German and Egyptian archaeologists have discovered an ancient gymnasium dating back around 2,300 years at a site in Cairo, the Egyptian Ministry of Antiquities said on Monday.
The archaeologists "discovered remains of the first Hellenistic gymnasium ever found in Egypt on the site of Watfa, 5 km east of Qasr Qaroun in the north-western Fayoum," said the ministry.
The discovery was made by a German-Egyptian mission at the site of Watfa in Fayoum province, about 80 kilometers southwest of the capital, Cairo.
The remains showed that the Greek-style gymnasium had a large hall for meetings, a dining hall and a courtyard in the main building, in addition to an almost 200-meter-long outdoor racetrack, said Ayman Ashmawi, head of Ancient Egyptian Antiquities Sector.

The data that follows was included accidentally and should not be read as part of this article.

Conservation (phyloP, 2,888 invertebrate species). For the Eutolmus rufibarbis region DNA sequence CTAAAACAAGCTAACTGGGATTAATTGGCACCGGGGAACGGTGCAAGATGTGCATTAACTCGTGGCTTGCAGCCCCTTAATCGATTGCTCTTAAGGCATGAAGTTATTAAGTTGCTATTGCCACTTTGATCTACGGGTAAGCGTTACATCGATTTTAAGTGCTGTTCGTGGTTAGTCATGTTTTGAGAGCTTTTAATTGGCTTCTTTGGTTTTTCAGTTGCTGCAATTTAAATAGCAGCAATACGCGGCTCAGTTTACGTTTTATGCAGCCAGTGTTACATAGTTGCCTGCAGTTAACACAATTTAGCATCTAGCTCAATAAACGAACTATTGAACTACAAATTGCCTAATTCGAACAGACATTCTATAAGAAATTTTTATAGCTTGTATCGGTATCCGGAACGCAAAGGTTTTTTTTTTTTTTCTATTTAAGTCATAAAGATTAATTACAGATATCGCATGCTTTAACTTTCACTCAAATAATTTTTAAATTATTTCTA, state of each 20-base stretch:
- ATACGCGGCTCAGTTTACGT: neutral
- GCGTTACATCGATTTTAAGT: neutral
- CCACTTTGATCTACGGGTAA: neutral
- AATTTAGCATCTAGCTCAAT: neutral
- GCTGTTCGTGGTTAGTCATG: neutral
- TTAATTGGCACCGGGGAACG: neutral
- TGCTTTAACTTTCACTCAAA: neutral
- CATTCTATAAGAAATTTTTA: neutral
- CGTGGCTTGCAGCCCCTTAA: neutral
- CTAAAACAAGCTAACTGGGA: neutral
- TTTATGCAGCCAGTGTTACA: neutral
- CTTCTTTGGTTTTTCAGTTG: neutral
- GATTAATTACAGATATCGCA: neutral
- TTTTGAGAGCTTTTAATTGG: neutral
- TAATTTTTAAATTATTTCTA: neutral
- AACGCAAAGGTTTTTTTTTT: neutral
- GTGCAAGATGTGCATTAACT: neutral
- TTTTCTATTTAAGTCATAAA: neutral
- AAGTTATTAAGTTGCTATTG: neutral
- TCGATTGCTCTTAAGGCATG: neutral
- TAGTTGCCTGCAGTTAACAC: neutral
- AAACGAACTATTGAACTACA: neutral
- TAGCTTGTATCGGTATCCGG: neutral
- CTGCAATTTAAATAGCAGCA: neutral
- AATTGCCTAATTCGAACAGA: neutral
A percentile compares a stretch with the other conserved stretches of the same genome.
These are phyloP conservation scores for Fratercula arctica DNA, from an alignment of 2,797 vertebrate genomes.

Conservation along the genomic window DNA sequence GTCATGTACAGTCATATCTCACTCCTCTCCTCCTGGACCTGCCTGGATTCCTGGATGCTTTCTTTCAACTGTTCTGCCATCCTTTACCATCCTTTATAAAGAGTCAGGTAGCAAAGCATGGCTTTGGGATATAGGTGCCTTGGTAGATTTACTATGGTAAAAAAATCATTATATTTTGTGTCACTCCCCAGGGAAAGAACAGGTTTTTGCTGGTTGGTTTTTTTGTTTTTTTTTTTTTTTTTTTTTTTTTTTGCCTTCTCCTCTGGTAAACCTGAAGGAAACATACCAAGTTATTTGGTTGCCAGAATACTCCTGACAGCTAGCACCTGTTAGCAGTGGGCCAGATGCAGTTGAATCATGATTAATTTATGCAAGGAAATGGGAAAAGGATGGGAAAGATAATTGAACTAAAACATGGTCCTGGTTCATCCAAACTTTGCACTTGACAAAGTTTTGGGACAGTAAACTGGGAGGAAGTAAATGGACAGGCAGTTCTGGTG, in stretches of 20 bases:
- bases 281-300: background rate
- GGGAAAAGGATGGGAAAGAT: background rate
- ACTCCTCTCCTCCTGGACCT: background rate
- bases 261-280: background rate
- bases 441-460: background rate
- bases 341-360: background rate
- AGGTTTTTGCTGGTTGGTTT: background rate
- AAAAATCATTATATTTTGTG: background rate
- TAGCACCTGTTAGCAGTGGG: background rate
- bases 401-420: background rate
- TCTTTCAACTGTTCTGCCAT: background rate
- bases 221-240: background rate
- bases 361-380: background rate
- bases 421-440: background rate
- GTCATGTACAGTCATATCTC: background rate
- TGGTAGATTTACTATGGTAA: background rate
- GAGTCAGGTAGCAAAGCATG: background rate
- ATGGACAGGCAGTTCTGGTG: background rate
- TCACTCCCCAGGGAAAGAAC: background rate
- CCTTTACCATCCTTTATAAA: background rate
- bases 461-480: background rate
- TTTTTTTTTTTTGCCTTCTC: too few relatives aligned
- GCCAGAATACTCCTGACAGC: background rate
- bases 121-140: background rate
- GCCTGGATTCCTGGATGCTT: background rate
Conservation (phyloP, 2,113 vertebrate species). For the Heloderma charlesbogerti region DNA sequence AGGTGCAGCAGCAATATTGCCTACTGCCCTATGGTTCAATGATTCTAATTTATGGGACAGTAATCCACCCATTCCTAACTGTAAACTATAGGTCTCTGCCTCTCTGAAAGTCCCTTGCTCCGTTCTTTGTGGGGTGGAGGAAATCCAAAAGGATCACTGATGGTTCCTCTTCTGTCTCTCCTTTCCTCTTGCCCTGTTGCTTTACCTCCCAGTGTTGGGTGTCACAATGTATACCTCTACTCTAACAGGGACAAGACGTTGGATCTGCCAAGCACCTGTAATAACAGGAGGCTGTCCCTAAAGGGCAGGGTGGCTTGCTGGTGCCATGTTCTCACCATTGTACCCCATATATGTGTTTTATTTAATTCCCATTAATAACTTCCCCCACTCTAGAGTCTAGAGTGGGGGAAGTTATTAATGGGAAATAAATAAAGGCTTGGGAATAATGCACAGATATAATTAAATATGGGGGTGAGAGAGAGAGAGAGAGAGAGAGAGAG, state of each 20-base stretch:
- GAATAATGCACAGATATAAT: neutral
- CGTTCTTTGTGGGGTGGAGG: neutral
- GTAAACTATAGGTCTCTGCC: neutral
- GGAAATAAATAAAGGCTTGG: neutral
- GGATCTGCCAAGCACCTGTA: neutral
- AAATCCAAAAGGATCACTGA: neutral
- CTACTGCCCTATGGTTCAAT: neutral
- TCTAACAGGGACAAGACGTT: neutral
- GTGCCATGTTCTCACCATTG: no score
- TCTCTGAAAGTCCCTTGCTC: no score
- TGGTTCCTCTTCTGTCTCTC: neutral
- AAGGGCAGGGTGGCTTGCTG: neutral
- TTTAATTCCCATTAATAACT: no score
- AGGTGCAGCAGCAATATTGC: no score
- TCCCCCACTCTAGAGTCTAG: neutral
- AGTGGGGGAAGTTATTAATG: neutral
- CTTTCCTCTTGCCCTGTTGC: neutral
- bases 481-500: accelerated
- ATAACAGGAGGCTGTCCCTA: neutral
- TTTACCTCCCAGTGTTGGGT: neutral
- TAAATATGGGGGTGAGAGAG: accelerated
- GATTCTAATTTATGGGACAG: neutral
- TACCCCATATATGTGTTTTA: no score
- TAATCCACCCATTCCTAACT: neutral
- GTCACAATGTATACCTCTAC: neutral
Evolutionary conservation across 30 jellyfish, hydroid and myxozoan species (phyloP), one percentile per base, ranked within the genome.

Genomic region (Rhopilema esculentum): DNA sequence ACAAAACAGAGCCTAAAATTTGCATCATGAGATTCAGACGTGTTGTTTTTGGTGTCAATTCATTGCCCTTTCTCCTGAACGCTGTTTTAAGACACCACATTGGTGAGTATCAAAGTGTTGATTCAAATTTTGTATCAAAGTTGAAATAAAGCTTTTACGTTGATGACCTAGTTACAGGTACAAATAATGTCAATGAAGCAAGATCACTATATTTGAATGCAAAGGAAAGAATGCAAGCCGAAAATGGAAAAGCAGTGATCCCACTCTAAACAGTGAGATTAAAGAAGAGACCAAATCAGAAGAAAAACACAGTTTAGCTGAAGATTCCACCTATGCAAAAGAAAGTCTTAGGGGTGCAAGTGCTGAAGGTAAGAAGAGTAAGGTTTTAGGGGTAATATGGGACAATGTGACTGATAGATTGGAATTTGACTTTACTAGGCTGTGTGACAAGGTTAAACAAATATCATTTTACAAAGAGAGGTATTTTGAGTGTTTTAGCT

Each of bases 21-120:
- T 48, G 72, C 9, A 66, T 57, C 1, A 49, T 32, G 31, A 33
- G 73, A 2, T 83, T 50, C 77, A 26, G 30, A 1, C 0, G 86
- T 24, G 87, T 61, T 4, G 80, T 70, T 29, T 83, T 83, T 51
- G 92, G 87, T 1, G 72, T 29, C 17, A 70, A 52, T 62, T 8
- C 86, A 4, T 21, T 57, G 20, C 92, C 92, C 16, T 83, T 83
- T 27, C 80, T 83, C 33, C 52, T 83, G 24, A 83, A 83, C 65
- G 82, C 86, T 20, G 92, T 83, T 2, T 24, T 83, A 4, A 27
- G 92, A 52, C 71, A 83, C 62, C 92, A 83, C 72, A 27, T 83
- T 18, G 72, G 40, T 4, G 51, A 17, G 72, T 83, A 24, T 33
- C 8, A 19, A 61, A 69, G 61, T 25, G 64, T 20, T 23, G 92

"The gymnasium of Watfa clearly shows the impact of Greek life in Egypt, not only in Alexandria, but also in the countryside," said Roemer, the head of the mission.
She explained that gymnasiums were private properties of rich people who wanted their villages to become even more Greek in aspect.
The German Archaeological Institute has been carrying out surveys and excavations at the Watfa site since 2010.